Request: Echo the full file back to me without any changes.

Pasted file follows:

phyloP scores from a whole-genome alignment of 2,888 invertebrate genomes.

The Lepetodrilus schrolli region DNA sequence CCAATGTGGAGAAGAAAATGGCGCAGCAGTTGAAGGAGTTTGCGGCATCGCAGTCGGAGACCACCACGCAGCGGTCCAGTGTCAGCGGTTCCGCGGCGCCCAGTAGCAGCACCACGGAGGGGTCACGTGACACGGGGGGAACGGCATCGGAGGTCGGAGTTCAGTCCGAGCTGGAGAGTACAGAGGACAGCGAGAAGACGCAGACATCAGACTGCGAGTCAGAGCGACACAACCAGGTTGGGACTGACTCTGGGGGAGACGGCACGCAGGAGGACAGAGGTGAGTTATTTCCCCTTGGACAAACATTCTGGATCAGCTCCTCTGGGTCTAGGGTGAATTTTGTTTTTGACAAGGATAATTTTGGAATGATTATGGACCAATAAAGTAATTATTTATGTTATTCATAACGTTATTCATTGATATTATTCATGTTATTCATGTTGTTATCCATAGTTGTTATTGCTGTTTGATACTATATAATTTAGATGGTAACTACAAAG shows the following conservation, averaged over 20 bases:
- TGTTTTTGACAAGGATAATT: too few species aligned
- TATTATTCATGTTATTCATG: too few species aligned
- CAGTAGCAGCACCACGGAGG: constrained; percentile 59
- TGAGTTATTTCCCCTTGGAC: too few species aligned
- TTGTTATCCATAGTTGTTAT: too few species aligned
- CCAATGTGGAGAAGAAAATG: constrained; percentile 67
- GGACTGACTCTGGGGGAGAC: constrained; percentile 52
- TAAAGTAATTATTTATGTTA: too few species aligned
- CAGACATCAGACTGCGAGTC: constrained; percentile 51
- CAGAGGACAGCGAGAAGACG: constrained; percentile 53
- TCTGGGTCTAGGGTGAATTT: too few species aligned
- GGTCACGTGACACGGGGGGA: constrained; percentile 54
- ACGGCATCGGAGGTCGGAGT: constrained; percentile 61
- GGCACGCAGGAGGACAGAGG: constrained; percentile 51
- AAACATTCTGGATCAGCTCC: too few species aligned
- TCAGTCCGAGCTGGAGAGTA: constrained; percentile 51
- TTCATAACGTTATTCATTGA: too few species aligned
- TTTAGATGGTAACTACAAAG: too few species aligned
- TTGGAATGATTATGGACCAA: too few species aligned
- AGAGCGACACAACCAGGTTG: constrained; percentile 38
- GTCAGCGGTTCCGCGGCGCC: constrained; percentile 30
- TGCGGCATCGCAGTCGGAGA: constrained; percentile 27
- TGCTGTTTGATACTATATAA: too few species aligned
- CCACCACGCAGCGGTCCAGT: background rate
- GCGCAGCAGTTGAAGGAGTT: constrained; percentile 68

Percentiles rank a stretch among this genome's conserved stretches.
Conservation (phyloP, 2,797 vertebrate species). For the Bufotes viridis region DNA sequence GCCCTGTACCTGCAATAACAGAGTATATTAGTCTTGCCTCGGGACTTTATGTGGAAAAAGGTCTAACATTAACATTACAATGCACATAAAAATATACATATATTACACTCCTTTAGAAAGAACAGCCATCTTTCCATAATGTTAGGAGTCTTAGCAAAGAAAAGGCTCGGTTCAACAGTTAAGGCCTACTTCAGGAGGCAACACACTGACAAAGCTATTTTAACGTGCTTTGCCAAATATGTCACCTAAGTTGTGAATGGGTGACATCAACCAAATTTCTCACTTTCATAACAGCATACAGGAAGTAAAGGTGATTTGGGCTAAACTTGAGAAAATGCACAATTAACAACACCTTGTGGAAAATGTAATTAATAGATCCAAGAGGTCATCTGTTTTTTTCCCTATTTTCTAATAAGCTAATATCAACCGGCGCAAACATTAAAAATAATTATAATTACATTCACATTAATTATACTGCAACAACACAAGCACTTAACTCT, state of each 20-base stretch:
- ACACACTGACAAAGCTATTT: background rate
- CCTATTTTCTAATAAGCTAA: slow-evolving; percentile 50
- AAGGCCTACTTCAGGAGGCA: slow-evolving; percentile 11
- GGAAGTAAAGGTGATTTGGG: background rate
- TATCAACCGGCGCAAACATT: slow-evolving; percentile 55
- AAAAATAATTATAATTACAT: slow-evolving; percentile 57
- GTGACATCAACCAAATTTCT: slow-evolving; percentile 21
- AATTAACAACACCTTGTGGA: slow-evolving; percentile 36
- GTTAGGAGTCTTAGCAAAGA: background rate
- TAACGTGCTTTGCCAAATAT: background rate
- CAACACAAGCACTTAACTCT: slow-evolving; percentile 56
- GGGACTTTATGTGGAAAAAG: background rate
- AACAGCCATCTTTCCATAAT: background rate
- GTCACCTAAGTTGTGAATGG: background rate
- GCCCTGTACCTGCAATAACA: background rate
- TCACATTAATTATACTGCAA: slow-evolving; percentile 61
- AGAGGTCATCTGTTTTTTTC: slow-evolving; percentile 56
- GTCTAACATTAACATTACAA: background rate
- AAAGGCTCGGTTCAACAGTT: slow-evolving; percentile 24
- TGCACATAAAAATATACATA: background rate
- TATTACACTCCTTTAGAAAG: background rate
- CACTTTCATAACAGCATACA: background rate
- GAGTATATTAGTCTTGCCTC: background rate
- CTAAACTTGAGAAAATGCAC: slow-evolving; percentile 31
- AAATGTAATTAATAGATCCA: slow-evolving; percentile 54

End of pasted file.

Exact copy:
phyloP scores from a whole-genome alignment of 2,888 invertebrate genomes.

The Lepetodrilus schrolli region DNA sequence CCAATGTGGAGAAGAAAATGGCGCAGCAGTTGAAGGAGTTTGCGGCATCGCAGTCGGAGACCACCACGCAGCGGTCCAGTGTCAGCGGTTCCGCGGCGCCCAGTAGCAGCACCACGGAGGGGTCACGTGACACGGGGGGAACGGCATCGGAGGTCGGAGTTCAGTCCGAGCTGGAGAGTACAGAGGACAGCGAGAAGACGCAGACATCAGACTGCGAGTCAGAGCGACACAACCAGGTTGGGACTGACTCTGGGGGAGACGGCACGCAGGAGGACAGAGGTGAGTTATTTCCCCTTGGACAAACATTCTGGATCAGCTCCTCTGGGTCTAGGGTGAATTTTGTTTTTGACAAGGATAATTTTGGAATGATTATGGACCAATAAAGTAATTATTTATGTTATTCATAACGTTATTCATTGATATTATTCATGTTATTCATGTTGTTATCCATAGTTGTTATTGCTGTTTGATACTATATAATTTAGATGGTAACTACAAAG shows the following conservation, averaged over 20 bases:
- TGTTTTTGACAAGGATAATT: too few species aligned
- TATTATTCATGTTATTCATG: too few species aligned
- CAGTAGCAGCACCACGGAGG: constrained; percentile 59
- TGAGTTATTTCCCCTTGGAC: too few species aligned
- TTGTTATCCATAGTTGTTAT: too few species aligned
- CCAATGTGGAGAAGAAAATG: constrained; percentile 67
- GGACTGACTCTGGGGGAGAC: constrained; percentile 52
- TAAAGTAATTATTTATGTTA: too few species aligned
- CAGACATCAGACTGCGAGTC: constrained; percentile 51
- CAGAGGACAGCGAGAAGACG: constrained; percentile 53
- TCTGGGTCTAGGGTGAATTT: too few species aligned
- GGTCACGTGACACGGGGGGA: constrained; percentile 54
- ACGGCATCGGAGGTCGGAGT: constrained; percentile 61
- GGCACGCAGGAGGACAGAGG: constrained; percentile 51
- AAACATTCTGGATCAGCTCC: too few species aligned
- TCAGTCCGAGCTGGAGAGTA: constrained; percentile 51
- TTCATAACGTTATTCATTGA: too few species aligned
- TTTAGATGGTAACTACAAAG: too few species aligned
- TTGGAATGATTATGGACCAA: too few species aligned
- AGAGCGACACAACCAGGTTG: constrained; percentile 38
- GTCAGCGGTTCCGCGGCGCC: constrained; percentile 30
- TGCGGCATCGCAGTCGGAGA: constrained; percentile 27
- TGCTGTTTGATACTATATAA: too few species aligned
- CCACCACGCAGCGGTCCAGT: background rate
- GCGCAGCAGTTGAAGGAGTT: constrained; percentile 68

Percentiles rank a stretch among this genome's conserved stretches.
Conservation (phyloP, 2,797 vertebrate species). For the Bufotes viridis region DNA sequence GCCCTGTACCTGCAATAACAGAGTATATTAGTCTTGCCTCGGGACTTTATGTGGAAAAAGGTCTAACATTAACATTACAATGCACATAAAAATATACATATATTACACTCCTTTAGAAAGAACAGCCATCTTTCCATAATGTTAGGAGTCTTAGCAAAGAAAAGGCTCGGTTCAACAGTTAAGGCCTACTTCAGGAGGCAACACACTGACAAAGCTATTTTAACGTGCTTTGCCAAATATGTCACCTAAGTTGTGAATGGGTGACATCAACCAAATTTCTCACTTTCATAACAGCATACAGGAAGTAAAGGTGATTTGGGCTAAACTTGAGAAAATGCACAATTAACAACACCTTGTGGAAAATGTAATTAATAGATCCAAGAGGTCATCTGTTTTTTTCCCTATTTTCTAATAAGCTAATATCAACCGGCGCAAACATTAAAAATAATTATAATTACATTCACATTAATTATACTGCAACAACACAAGCACTTAACTCT, state of each 20-base stretch:
- ACACACTGACAAAGCTATTT: background rate
- CCTATTTTCTAATAAGCTAA: slow-evolving; percentile 50
- AAGGCCTACTTCAGGAGGCA: slow-evolving; percentile 11
- GGAAGTAAAGGTGATTTGGG: background rate
- TATCAACCGGCGCAAACATT: slow-evolving; percentile 55
- AAAAATAATTATAATTACAT: slow-evolving; percentile 57
- GTGACATCAACCAAATTTCT: slow-evolving; percentile 21
- AATTAACAACACCTTGTGGA: slow-evolving; percentile 36
- GTTAGGAGTCTTAGCAAAGA: background rate
- TAACGTGCTTTGCCAAATAT: background rate
- CAACACAAGCACTTAACTCT: slow-evolving; percentile 56
- GGGACTTTATGTGGAAAAAG: background rate
- AACAGCCATCTTTCCATAAT: background rate
- GTCACCTAAGTTGTGAATGG: background rate
- GCCCTGTACCTGCAATAACA: background rate
- TCACATTAATTATACTGCAA: slow-evolving; percentile 61
- AGAGGTCATCTGTTTTTTTC: slow-evolving; percentile 56
- GTCTAACATTAACATTACAA: background rate
- AAAGGCTCGGTTCAACAGTT: slow-evolving; percentile 24
- TGCACATAAAAATATACATA: background rate
- TATTACACTCCTTTAGAAAG: background rate
- CACTTTCATAACAGCATACA: background rate
- GAGTATATTAGTCTTGCCTC: background rate
- CTAAACTTGAGAAAATGCAC: slow-evolving; percentile 31
- AAATGTAATTAATAGATCCA: slow-evolving; percentile 54